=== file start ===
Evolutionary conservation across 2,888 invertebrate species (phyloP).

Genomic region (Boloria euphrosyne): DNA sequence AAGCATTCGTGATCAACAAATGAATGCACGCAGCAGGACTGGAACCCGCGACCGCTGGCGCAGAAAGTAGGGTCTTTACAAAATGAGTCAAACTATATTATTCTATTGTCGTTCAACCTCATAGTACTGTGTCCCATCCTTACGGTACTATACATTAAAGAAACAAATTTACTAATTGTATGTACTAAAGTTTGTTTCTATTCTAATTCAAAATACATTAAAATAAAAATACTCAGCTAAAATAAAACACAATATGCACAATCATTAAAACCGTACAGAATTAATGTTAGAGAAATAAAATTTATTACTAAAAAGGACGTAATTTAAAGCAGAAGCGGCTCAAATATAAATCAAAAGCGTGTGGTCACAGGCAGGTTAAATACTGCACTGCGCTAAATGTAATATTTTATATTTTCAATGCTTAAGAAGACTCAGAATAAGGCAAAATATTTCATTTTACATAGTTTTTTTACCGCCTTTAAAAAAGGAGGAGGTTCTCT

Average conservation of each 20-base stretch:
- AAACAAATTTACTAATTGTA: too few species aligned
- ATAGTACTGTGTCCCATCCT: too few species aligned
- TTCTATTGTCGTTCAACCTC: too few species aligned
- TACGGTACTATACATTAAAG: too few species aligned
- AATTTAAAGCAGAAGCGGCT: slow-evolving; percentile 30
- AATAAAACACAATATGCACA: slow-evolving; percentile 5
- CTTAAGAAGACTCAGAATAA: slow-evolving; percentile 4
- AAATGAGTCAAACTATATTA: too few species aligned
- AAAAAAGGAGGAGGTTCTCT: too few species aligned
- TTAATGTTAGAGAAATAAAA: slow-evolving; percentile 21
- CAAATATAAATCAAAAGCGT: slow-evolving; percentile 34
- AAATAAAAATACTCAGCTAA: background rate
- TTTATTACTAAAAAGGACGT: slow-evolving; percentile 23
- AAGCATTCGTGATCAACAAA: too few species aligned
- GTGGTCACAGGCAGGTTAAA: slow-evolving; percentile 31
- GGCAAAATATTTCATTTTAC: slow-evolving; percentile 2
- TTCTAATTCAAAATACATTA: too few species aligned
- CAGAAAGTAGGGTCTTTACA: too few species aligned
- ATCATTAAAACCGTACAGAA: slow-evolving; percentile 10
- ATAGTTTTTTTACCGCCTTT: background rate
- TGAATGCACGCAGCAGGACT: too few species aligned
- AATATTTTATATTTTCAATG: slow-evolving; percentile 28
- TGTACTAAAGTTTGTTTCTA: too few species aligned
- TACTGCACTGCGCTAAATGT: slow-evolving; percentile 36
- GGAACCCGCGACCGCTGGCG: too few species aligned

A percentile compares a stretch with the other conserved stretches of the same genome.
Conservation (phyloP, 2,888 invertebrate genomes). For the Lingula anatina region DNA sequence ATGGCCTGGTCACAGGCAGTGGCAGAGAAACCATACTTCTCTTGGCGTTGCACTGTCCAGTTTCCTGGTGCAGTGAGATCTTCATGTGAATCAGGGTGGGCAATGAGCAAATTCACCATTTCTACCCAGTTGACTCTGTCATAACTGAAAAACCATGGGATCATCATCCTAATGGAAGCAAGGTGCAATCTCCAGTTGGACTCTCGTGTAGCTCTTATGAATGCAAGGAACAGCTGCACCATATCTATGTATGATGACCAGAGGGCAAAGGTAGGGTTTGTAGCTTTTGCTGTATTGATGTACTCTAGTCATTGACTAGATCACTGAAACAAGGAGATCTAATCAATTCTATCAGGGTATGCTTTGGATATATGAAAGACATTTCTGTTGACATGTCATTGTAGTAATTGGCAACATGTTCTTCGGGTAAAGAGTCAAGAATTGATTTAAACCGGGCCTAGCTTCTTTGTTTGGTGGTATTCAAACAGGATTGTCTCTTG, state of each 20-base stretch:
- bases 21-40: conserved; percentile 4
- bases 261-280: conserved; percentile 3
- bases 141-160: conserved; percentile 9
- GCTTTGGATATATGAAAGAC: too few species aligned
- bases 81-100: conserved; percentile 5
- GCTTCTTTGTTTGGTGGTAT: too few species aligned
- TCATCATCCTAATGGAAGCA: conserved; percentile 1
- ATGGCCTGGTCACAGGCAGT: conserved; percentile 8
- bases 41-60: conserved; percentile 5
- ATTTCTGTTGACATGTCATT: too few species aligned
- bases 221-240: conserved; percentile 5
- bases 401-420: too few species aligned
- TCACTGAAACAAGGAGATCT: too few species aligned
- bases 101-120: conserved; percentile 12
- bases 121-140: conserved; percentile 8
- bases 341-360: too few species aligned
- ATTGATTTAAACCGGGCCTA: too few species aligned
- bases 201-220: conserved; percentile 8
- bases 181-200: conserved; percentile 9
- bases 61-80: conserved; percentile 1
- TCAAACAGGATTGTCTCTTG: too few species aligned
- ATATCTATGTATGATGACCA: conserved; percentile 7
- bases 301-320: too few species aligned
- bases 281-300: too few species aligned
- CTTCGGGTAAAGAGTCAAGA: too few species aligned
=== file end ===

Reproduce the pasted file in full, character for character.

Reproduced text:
Evolutionary conservation across 2,888 invertebrate species (phyloP).

Genomic region (Boloria euphrosyne): DNA sequence AAGCATTCGTGATCAACAAATGAATGCACGCAGCAGGACTGGAACCCGCGACCGCTGGCGCAGAAAGTAGGGTCTTTACAAAATGAGTCAAACTATATTATTCTATTGTCGTTCAACCTCATAGTACTGTGTCCCATCCTTACGGTACTATACATTAAAGAAACAAATTTACTAATTGTATGTACTAAAGTTTGTTTCTATTCTAATTCAAAATACATTAAAATAAAAATACTCAGCTAAAATAAAACACAATATGCACAATCATTAAAACCGTACAGAATTAATGTTAGAGAAATAAAATTTATTACTAAAAAGGACGTAATTTAAAGCAGAAGCGGCTCAAATATAAATCAAAAGCGTGTGGTCACAGGCAGGTTAAATACTGCACTGCGCTAAATGTAATATTTTATATTTTCAATGCTTAAGAAGACTCAGAATAAGGCAAAATATTTCATTTTACATAGTTTTTTTACCGCCTTTAAAAAAGGAGGAGGTTCTCT

Average conservation of each 20-base stretch:
- AAACAAATTTACTAATTGTA: too few species aligned
- ATAGTACTGTGTCCCATCCT: too few species aligned
- TTCTATTGTCGTTCAACCTC: too few species aligned
- TACGGTACTATACATTAAAG: too few species aligned
- AATTTAAAGCAGAAGCGGCT: slow-evolving; percentile 30
- AATAAAACACAATATGCACA: slow-evolving; percentile 5
- CTTAAGAAGACTCAGAATAA: slow-evolving; percentile 4
- AAATGAGTCAAACTATATTA: too few species aligned
- AAAAAAGGAGGAGGTTCTCT: too few species aligned
- TTAATGTTAGAGAAATAAAA: slow-evolving; percentile 21
- CAAATATAAATCAAAAGCGT: slow-evolving; percentile 34
- AAATAAAAATACTCAGCTAA: background rate
- TTTATTACTAAAAAGGACGT: slow-evolving; percentile 23
- AAGCATTCGTGATCAACAAA: too few species aligned
- GTGGTCACAGGCAGGTTAAA: slow-evolving; percentile 31
- GGCAAAATATTTCATTTTAC: slow-evolving; percentile 2
- TTCTAATTCAAAATACATTA: too few species aligned
- CAGAAAGTAGGGTCTTTACA: too few species aligned
- ATCATTAAAACCGTACAGAA: slow-evolving; percentile 10
- ATAGTTTTTTTACCGCCTTT: background rate
- TGAATGCACGCAGCAGGACT: too few species aligned
- AATATTTTATATTTTCAATG: slow-evolving; percentile 28
- TGTACTAAAGTTTGTTTCTA: too few species aligned
- TACTGCACTGCGCTAAATGT: slow-evolving; percentile 36
- GGAACCCGCGACCGCTGGCG: too few species aligned

A percentile compares a stretch with the other conserved stretches of the same genome.
Conservation (phyloP, 2,888 invertebrate genomes). For the Lingula anatina region DNA sequence ATGGCCTGGTCACAGGCAGTGGCAGAGAAACCATACTTCTCTTGGCGTTGCACTGTCCAGTTTCCTGGTGCAGTGAGATCTTCATGTGAATCAGGGTGGGCAATGAGCAAATTCACCATTTCTACCCAGTTGACTCTGTCATAACTGAAAAACCATGGGATCATCATCCTAATGGAAGCAAGGTGCAATCTCCAGTTGGACTCTCGTGTAGCTCTTATGAATGCAAGGAACAGCTGCACCATATCTATGTATGATGACCAGAGGGCAAAGGTAGGGTTTGTAGCTTTTGCTGTATTGATGTACTCTAGTCATTGACTAGATCACTGAAACAAGGAGATCTAATCAATTCTATCAGGGTATGCTTTGGATATATGAAAGACATTTCTGTTGACATGTCATTGTAGTAATTGGCAACATGTTCTTCGGGTAAAGAGTCAAGAATTGATTTAAACCGGGCCTAGCTTCTTTGTTTGGTGGTATTCAAACAGGATTGTCTCTTG, state of each 20-base stretch:
- bases 21-40: conserved; percentile 4
- bases 261-280: conserved; percentile 3
- bases 141-160: conserved; percentile 9
- GCTTTGGATATATGAAAGAC: too few species aligned
- bases 81-100: conserved; percentile 5
- GCTTCTTTGTTTGGTGGTAT: too few species aligned
- TCATCATCCTAATGGAAGCA: conserved; percentile 1
- ATGGCCTGGTCACAGGCAGT: conserved; percentile 8
- bases 41-60: conserved; percentile 5
- ATTTCTGTTGACATGTCATT: too few species aligned
- bases 221-240: conserved; percentile 5
- bases 401-420: too few species aligned
- TCACTGAAACAAGGAGATCT: too few species aligned
- bases 101-120: conserved; percentile 12
- bases 121-140: conserved; percentile 8
- bases 341-360: too few species aligned
- ATTGATTTAAACCGGGCCTA: too few species aligned
- bases 201-220: conserved; percentile 8
- bases 181-200: conserved; percentile 9
- bases 61-80: conserved; percentile 1
- TCAAACAGGATTGTCTCTTG: too few species aligned
- ATATCTATGTATGATGACCA: conserved; percentile 7
- bases 301-320: too few species aligned
- bases 281-300: too few species aligned
- CTTCGGGTAAAGAGTCAAGA: too few species aligned